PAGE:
Learning a language can be a challenging task. The absorption of a lexicon takes time and patience. Twist can help keep this task achievable for consumers of acceptance tests by allowing the definition of confirmation language to be natural. This is assuming that the consumers will be business customers or other non-technical people. If that is not the case, I would suggest using a pure code test framework such as TestNG to achieve the technical benefits of the Twist runner design.
Assuming the later statement is the case, Twist has the potential to facilitate communication in and around software delivery teams on a dramatic scale. It can help give teams a highly accesible language to express acceptance tests that give common understanding, and enable rapid continuous delivery through automation. However, it does take discipline to keep that goal in mind, and not to get side tracked on the technicalities of coding the automation solution. It’s not that those things don’t need consideration. On the contrary, it’s good to be thinking about the execution giving the fastest possible feedback, producing maintainable automation code, and ideally even test data abstraction. The fact is that those things won’t matter if the language for communication is neglected as the focus.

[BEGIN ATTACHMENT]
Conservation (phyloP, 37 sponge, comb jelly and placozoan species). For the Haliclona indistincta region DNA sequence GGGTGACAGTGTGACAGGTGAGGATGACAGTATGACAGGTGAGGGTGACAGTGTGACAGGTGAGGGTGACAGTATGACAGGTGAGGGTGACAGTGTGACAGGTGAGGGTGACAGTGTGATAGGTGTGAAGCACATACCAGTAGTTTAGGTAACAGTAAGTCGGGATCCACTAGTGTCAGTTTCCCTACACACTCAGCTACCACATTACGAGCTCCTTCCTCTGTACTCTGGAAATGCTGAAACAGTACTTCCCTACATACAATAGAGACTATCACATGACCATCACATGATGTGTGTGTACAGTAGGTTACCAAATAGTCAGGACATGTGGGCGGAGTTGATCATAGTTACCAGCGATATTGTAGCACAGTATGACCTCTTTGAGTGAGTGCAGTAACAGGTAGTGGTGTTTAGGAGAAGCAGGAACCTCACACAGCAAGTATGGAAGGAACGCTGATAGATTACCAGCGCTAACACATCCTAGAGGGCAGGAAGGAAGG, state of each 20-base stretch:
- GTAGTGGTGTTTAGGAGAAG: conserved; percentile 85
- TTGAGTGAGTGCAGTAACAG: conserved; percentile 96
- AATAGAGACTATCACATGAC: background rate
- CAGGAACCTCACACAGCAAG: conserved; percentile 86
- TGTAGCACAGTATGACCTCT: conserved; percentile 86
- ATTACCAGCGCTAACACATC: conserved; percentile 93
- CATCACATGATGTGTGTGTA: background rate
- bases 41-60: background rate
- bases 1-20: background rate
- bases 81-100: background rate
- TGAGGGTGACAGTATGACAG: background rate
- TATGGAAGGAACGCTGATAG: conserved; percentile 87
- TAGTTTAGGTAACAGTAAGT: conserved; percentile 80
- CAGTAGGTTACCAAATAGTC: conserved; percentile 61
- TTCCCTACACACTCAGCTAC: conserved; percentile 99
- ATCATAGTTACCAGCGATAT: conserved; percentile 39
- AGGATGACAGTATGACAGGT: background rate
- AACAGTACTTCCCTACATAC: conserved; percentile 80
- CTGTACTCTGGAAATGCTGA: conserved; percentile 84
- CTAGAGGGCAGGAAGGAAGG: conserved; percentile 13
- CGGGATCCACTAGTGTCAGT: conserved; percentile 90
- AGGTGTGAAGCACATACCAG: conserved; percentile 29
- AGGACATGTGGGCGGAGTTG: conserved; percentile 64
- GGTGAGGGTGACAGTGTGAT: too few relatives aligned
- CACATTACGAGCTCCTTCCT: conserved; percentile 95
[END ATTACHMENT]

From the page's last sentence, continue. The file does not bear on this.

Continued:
Twist has an excellent set of features for managing a scenario focused language. In particular, it allows the following:
The experience I’ve had is that it is easy to create a massive amount of confusion (and also code) if you don’t keep to some basic patterns of usage around the language used and some ground rules.
It is difficult enough communicating with many individuals to a common understanding, and keeping up with managing the complexity of that communication. Give yourself a chance by building a DSL for Twist scenarios that keeps to a few understood rules, and works within the boundaries of the tool capabilities. There is nothing wrong with adding or changing the rules, but do it knowingly and collaboratively with those using them.
For those that are looking for the technical implications of this approach, I can only really give you these figures as food for thought.
Guest Blog by Simon Reekie resposted from http://blog.simon-reekie.me/2011/11/05/twist-dsl-prize/
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